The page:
Menudo was one of her favorite dishes, he said, along with everyday meals such as breakfast tacos with potatoes, chorizo and eggs. She also loved fishing, the son said, sometimes joining her husband on a pier along the Gulf Coast.

She had been married for more than 24 years, according to a biography the teacher posted on a school website at the beginning of the academic year. “Hello Boys and Girls! Let me introduce myself,” Irma Garcia wrote. “I am Mrs. Garcia and I will be one of your 4th grade teachers this year. I am so excited to begin this new school year already! I want to share some fun facts about myself.”

Among those facts, she wrote: “I love to BBQ with my husband, listen to music, and take country cruises to Concan.” She also wrote that she had been co-teaching for five years with Eva Mireles, another teacher slain Tuesday.

Jose Garcia, who just finished his freshman year at Texas State University, said he woke up to a text from his mother on Tuesday morning. She asked whether he’d be interested in a job as a physical education coach during summer school. He replied yes. Then came the news of the shooting and lockdown and agonizing hours of waiting. “It was very incoherent yesterday,” he said, “the way the whole day played out. I started getting worried. I texted her and never got a response back.”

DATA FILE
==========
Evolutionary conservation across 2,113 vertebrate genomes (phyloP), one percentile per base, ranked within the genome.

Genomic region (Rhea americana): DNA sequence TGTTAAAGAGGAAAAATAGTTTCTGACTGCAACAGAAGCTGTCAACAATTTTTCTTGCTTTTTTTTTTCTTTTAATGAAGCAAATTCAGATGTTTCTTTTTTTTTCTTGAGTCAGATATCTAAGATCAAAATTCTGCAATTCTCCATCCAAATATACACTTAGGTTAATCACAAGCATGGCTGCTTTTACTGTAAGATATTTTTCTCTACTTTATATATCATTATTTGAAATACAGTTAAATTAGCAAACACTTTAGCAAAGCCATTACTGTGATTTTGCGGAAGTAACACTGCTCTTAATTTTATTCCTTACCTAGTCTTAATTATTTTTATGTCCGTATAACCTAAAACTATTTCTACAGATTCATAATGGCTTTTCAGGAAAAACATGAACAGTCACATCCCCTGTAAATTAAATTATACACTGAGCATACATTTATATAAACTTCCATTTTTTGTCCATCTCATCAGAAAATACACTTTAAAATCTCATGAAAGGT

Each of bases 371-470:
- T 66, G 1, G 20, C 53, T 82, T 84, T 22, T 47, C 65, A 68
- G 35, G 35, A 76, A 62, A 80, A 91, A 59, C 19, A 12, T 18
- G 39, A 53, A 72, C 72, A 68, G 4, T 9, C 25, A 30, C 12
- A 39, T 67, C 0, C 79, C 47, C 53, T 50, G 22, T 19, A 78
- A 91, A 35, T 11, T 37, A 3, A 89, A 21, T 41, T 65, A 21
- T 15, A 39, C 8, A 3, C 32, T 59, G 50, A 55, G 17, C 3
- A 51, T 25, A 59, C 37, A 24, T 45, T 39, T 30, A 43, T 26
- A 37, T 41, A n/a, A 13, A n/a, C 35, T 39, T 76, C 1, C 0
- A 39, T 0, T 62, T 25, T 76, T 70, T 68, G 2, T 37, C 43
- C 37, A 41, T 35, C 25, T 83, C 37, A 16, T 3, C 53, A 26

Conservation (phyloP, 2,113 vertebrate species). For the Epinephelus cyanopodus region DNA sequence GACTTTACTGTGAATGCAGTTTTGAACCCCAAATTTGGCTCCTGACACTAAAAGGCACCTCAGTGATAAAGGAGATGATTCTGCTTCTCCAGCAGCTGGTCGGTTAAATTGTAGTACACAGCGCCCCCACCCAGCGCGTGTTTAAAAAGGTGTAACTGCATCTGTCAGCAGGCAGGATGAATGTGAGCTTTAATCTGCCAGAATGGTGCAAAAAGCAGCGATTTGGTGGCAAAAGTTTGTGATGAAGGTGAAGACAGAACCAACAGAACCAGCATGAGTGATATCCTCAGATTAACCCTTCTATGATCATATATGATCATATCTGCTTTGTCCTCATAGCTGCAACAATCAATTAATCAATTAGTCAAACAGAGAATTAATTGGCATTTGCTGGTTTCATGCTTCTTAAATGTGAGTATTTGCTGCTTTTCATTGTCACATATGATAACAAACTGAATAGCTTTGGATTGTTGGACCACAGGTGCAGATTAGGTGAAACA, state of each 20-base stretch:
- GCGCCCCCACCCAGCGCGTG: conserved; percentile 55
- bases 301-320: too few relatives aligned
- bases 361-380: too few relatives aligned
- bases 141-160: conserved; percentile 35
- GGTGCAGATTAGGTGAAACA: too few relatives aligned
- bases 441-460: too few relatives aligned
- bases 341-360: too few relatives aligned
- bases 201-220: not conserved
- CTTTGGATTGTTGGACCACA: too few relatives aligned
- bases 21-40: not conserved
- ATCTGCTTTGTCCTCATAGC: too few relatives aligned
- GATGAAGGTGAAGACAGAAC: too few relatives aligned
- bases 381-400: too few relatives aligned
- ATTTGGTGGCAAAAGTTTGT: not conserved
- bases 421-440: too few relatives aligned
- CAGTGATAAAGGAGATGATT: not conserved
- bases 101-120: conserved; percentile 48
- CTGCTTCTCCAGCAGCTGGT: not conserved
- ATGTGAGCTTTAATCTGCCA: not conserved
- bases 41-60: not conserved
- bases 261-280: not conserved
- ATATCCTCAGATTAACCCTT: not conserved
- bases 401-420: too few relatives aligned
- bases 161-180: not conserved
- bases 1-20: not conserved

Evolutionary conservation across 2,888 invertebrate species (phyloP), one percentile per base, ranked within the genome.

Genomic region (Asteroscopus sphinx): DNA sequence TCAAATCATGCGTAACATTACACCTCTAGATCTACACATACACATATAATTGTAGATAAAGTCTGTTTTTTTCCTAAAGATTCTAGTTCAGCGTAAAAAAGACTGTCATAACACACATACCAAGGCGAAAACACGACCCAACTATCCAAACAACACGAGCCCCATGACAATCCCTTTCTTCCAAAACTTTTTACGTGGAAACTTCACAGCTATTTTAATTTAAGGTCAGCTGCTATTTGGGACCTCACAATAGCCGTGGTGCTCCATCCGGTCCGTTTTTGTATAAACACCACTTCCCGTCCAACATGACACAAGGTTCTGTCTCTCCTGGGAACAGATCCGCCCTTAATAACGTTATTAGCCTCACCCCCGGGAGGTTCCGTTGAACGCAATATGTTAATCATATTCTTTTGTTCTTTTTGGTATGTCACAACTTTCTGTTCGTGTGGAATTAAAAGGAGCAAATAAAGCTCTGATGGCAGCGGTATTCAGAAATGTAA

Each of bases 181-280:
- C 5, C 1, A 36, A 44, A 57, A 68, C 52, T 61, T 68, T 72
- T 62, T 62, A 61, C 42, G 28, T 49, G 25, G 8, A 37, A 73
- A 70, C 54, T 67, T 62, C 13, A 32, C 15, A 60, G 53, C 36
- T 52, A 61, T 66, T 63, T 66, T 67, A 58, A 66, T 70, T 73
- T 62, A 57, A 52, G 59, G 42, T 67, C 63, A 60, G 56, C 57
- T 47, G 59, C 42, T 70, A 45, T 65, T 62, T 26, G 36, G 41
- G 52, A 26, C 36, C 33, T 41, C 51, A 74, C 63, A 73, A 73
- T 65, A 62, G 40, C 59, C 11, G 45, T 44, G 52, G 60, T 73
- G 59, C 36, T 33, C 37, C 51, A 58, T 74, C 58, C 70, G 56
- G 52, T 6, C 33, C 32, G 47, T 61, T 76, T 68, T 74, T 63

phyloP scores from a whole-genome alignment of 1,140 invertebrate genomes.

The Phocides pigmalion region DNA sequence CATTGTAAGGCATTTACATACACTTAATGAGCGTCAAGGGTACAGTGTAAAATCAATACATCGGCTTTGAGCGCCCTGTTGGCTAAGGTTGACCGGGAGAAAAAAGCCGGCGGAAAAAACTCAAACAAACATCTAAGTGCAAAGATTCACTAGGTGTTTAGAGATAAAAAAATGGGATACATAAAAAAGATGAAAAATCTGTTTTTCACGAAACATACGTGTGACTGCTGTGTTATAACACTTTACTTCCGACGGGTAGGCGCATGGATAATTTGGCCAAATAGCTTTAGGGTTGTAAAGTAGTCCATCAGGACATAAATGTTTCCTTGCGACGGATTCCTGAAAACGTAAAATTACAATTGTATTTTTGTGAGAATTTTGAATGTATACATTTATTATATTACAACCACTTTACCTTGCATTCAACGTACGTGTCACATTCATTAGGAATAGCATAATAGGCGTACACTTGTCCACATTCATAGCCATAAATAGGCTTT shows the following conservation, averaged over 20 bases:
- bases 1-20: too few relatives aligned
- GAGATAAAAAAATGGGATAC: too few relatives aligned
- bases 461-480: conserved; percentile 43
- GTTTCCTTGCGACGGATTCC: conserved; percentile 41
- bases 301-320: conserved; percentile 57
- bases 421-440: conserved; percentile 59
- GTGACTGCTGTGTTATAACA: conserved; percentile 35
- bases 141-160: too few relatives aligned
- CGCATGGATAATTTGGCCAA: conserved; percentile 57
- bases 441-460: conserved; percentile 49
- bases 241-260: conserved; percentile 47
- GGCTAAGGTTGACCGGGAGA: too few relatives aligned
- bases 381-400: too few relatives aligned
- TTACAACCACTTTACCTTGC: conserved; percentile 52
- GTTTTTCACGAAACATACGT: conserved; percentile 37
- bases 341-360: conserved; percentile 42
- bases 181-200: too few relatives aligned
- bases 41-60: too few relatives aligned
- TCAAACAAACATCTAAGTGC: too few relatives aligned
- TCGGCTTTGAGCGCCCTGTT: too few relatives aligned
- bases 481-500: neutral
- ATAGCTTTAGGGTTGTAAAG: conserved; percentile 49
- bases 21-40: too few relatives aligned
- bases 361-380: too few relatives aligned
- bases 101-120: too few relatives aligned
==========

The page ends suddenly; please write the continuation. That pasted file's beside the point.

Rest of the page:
Martinez said Irma Garcia was a constant presence for him, filling his life with laughter, love and support. She was there at moments big and small, he said, recalling how she encouraged him to tackle a steep roller coaster at Universal Studios when he was a child. Martinez said he often wished he was older, closer to Garcia’s age, so they could hang out, like friends.


“She was so funny and sweet,” Martinez said. “She had this random-joke kind of humor. Whatever you wouldn’t expect someone to say, she would say it.” Today, Martinez said, the family is in shock, angry, struggling to understand that Garcia will not be coming home. “Honestly, we’re all in shock. All of us are,” he said. “I mean, wouldn’t anyone be? In a circumstance like this?”

APTOPIX Texas School Shooting

Esmeralda Bravo, 63, cries while holding a photo of her granddaughter, Nevaeh, one of the Robb Elementary School shooting victims, during a prayer vigil in Uvalde, Texas, on Wednesday. Jae C. Hong/Associated Press


Austin Ayala said his cousin Nevaeh was one of the children killed in the shooting.

Nevaeh’s family waited for hours to find out what happened, according to Ayala.

“We thought that she was missing, but lo and behold we heard late last night that she didn’t make it,” he said. “We were all devastated.”